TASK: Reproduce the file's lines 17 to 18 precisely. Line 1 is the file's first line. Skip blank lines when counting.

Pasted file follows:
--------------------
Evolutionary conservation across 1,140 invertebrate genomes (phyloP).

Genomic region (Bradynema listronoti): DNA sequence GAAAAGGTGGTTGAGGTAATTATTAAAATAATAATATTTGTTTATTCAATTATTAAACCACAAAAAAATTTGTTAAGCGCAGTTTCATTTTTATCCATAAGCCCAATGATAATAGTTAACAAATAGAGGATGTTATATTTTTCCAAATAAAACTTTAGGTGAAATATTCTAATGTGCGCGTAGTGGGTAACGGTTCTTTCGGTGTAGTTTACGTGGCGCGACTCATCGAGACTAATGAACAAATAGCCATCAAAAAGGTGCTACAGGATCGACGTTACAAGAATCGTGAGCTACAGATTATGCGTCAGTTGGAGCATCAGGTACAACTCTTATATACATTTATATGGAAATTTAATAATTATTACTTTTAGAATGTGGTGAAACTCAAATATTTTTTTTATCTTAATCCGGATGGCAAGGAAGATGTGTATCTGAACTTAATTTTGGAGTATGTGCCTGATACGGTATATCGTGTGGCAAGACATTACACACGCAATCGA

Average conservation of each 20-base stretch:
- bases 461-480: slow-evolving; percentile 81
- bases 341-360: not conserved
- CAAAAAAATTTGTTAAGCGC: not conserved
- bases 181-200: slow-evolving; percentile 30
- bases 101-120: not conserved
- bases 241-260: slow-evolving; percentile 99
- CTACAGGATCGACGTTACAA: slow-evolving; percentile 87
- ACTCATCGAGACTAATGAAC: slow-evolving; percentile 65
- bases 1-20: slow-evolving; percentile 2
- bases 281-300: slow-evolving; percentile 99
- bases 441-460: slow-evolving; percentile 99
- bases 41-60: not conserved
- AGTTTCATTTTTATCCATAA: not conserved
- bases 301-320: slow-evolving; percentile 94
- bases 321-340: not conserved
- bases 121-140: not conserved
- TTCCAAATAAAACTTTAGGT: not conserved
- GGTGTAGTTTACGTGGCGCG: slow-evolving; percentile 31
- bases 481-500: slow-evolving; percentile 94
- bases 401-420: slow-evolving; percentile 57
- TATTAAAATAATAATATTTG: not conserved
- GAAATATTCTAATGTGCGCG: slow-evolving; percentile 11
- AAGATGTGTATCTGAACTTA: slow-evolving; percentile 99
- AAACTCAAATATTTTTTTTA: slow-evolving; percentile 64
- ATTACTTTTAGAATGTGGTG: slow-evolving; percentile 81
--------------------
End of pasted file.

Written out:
- bases 301-320: slow-evolving; percentile 94
- bases 321-340: not conserved